For my 2-cycle trimmers I use 40-1 mixture and late in the season I add a little bit of Stabil. For my Stihl chainsaws which use 50-1 I use Stihl 2-cycle oil which has a stabilizer added to it from the manufacturer.

Nosmo

cgaengineer
04-27-2010, 05:46 AM
I don't doubt the effects of alcohol in a fuel system. In my years growing up I raced karts that ran on 100 percent methanol, if you didn't run gasoline through them after racing and drain the oil and replace with fresh oil the steel gas tanks would rust and the aluminum parts would corrode. If stored without prepping the oil would turn all white and milky from the methanol. I am sure ethanol causes corrosion, but I suspect at only 10 percent that this is minimal but it still happens. If you insist on storing with fuel in the system your best bet is to store with a full tank. Stabilizers may help, I just don't use them. Around here we have about 2-3 months of really cold temps where a piece of equipment may sit, for me it easier to leave fuel in the equipment and just start them from time to time.
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CSpackler
04-27-2010, 06:45 AM
Here is what one oil company wrote in an email response to these questions:
(Company Name) gasolines are manufactured to meet ASTM D4814 Standard Specifications for Automotive Spark-Ignition Engine Fuel. We sell fuel for automotive use and for all other uses such as marine, lawn mower, blower, weed whacker, all two cycle, etc. we recommend you consult your owners manual. Thank you for writing.

cgaengineer
04-27-2010, 06:51 AM
Here is what one oil company wrote in an email response to these questions:
(Company Name) gasolines are manufactured to meet ASTM D4814 Standard Specifications for Automotive Spark-Ignition Engine Fuel. We sell fuel for automotive use and for all other uses such as marine, lawn mower, blower, weed whacker, all two cycle, etc. we recommend you consult your owners manual. Thank you for writing.

You would have gotten more info if you had not written them.
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betmr
04-27-2010, 03:11 PM
Just checked both Toro & Billy Goat manuals. Both say best to run engines dry, before storage, to avoid gum and deposits. Say Stabilizer is "acceptable" alternative. Not the best, but "acceptable".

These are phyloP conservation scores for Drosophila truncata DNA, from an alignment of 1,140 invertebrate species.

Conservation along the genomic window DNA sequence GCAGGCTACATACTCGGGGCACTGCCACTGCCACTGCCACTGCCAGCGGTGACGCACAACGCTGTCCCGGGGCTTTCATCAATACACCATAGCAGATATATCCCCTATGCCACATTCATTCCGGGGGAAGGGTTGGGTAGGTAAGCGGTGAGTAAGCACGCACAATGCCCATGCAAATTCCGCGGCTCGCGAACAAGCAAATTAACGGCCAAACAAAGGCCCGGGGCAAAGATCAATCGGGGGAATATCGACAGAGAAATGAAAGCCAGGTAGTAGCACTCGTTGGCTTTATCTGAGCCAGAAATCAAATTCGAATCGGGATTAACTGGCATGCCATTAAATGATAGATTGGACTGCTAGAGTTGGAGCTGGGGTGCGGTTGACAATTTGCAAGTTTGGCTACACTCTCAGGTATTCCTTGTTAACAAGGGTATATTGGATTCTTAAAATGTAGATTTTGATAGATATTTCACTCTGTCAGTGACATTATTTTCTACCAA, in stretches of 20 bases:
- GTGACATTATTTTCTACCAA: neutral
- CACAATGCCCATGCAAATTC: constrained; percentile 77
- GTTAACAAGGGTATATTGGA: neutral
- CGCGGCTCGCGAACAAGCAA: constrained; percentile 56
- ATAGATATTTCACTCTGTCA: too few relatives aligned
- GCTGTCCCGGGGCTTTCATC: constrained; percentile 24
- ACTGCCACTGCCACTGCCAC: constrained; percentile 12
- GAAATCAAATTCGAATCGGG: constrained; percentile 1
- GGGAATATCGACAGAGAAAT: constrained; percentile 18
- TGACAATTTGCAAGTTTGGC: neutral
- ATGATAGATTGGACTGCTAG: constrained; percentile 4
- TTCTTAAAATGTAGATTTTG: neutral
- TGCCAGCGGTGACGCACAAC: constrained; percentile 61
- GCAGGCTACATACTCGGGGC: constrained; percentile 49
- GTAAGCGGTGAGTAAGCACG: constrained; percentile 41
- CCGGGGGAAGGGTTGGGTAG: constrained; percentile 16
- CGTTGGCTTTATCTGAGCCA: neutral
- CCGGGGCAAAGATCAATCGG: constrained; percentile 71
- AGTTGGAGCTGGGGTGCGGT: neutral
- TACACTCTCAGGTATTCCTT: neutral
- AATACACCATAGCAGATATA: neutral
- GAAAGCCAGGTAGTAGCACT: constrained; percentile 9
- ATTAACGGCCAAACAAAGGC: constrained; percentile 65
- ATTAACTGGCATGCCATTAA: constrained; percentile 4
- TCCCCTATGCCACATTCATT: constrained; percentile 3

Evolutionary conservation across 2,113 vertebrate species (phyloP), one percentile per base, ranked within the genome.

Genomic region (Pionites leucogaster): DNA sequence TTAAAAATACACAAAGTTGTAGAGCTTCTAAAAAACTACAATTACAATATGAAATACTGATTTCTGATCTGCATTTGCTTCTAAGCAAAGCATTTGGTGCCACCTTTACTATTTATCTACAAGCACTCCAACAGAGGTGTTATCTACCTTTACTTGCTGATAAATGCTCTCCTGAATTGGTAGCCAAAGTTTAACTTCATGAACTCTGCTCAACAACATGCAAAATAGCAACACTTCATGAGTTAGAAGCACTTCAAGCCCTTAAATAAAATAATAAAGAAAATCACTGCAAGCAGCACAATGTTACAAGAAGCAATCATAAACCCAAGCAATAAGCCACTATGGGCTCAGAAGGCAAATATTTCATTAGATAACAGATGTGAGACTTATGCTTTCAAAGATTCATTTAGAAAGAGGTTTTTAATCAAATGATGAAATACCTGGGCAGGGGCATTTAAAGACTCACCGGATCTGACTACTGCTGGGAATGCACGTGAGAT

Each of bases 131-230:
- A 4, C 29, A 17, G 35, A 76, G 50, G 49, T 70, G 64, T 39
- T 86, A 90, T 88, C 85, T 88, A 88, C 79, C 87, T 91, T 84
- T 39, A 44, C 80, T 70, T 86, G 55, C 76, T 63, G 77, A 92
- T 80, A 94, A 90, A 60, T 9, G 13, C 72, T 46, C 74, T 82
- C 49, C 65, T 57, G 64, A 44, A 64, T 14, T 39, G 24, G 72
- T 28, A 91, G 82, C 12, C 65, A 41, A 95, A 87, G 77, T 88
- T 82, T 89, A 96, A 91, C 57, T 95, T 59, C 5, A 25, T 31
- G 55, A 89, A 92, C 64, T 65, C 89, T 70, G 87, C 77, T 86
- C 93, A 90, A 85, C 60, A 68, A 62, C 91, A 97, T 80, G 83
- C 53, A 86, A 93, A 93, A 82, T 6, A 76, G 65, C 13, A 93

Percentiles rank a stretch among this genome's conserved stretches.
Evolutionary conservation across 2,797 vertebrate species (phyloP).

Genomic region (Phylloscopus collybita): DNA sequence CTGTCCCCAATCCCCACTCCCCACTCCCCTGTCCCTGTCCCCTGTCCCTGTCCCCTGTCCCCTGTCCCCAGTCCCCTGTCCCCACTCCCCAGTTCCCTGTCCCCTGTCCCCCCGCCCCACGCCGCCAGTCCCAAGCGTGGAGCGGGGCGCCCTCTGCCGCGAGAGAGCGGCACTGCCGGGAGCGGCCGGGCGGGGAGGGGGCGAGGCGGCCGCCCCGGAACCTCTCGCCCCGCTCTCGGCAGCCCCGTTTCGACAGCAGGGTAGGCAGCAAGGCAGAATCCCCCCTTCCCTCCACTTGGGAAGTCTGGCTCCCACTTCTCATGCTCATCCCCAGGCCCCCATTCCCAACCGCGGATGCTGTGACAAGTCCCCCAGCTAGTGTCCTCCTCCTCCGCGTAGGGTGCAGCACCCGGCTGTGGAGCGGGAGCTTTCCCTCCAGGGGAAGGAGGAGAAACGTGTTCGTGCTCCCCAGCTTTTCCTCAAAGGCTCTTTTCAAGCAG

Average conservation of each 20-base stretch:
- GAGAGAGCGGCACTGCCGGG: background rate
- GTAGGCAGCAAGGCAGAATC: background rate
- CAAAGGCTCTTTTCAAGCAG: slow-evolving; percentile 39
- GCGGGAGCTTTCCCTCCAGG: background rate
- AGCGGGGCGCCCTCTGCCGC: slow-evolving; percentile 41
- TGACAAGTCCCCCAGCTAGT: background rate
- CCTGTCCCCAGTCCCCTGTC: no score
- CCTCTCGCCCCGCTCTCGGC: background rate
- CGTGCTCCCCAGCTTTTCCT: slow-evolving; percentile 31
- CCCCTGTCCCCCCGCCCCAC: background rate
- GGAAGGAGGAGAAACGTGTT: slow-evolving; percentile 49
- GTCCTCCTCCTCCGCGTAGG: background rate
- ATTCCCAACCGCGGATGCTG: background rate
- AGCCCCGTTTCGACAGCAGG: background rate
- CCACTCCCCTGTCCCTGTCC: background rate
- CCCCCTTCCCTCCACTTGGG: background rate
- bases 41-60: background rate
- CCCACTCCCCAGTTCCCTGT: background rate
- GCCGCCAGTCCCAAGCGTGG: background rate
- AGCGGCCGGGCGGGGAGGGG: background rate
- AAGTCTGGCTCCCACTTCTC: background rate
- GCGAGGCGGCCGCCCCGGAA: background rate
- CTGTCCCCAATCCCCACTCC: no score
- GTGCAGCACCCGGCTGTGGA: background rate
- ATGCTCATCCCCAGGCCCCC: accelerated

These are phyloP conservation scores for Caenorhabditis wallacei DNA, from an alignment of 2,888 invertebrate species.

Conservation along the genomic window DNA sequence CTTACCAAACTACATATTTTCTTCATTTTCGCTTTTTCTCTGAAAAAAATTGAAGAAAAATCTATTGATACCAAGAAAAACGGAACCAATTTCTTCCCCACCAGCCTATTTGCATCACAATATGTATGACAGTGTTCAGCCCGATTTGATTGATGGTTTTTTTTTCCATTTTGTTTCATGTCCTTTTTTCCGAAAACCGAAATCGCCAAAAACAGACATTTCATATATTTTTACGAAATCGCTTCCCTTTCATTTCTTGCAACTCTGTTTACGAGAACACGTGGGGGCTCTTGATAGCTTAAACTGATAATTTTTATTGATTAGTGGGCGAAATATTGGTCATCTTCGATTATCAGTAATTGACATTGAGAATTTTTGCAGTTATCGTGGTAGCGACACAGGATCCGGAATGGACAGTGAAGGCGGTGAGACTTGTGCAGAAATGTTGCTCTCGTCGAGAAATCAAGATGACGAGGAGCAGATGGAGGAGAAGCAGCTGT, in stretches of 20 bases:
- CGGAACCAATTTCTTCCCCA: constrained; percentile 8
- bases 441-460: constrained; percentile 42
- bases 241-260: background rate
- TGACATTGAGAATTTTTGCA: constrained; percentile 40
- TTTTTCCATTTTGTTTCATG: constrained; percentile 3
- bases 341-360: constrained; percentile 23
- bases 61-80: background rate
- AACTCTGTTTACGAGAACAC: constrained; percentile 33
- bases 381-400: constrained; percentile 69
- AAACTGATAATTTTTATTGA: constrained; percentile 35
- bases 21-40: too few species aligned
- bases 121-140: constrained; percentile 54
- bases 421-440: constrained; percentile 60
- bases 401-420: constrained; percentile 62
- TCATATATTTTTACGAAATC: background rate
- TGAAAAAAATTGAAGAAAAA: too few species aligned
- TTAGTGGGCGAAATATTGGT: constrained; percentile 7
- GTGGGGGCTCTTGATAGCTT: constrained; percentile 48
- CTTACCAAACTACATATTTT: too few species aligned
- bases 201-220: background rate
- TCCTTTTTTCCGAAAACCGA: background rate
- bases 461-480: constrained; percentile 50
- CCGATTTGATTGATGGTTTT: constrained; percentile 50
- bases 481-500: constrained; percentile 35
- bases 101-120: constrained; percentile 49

CincyWolf
04-28-2010, 12:03 AM
I highly recommend stabilizer. Homeowners should put stabilizer in every can of gas when you fill it up because you never know how much you are going to use that blower, string trimmer, hedge trimmer, chain saw, edger or mowers late in the season or for some of that equipment even during the growing season. I've never had a problem with stabilized gas. The only time I ever have a problem is when I forgot to use it.

Of course, most repair shops don't want homeowners to know that because they get rich doing a preseason tuneup and carb cleaning that could be avoided with stabilized gas.

Using all gas or draining can be good but you can also dry out some seals and gaskets while doing so. That is why I fill up the tanks with a double dose of Stabil in my tanks. Less air space for oxidation and my cricial components are in gas vs. drying out. It is cheap insurance.

CSpackler
04-28-2010, 07:24 AM
Wow, lot of different of opinions here. I did buy the stabilizer and I only buy high octane gas. I just hope I'm not throwing my money away.

cgaengineer
04-28-2010, 07:28 AM
Wow, lot of different of opinions here. I did buy the stabilizer and I only buy high octane gas. I just hope I'm not throwing my money away.

You are if you are buying high octane fuel. Most equipment is designed to run on 87 unless its Stihl and then its 89.
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CSpackler
04-28-2010, 07:32 AM
Well, that goes back to someone telling me octane breaks down every 30 days. (Plus I do have some Stihl equipment).

cgaengineer
04-28-2010, 07:53 AM
I'm gonna call BS on the octane breaking down in 30 days. No doubt fuel starts to degrade as soon as it leaves refinery, but octane breaking down by itself is not the case.

If Stihl calls for 89 then running 93 would be a waste. The reason they suggest 89 is a performance and heat problem. Running higher octane fuel in any engine designed for lower octane fuel is a waste, your performance will actually be less. The need for high octane would be for higher compression engines or turbo/supercharged engines. Higher octane fuels require higher temps to combust properly and are used to prevent premature ignition (detonation).
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piste
04-28-2010, 03:02 PM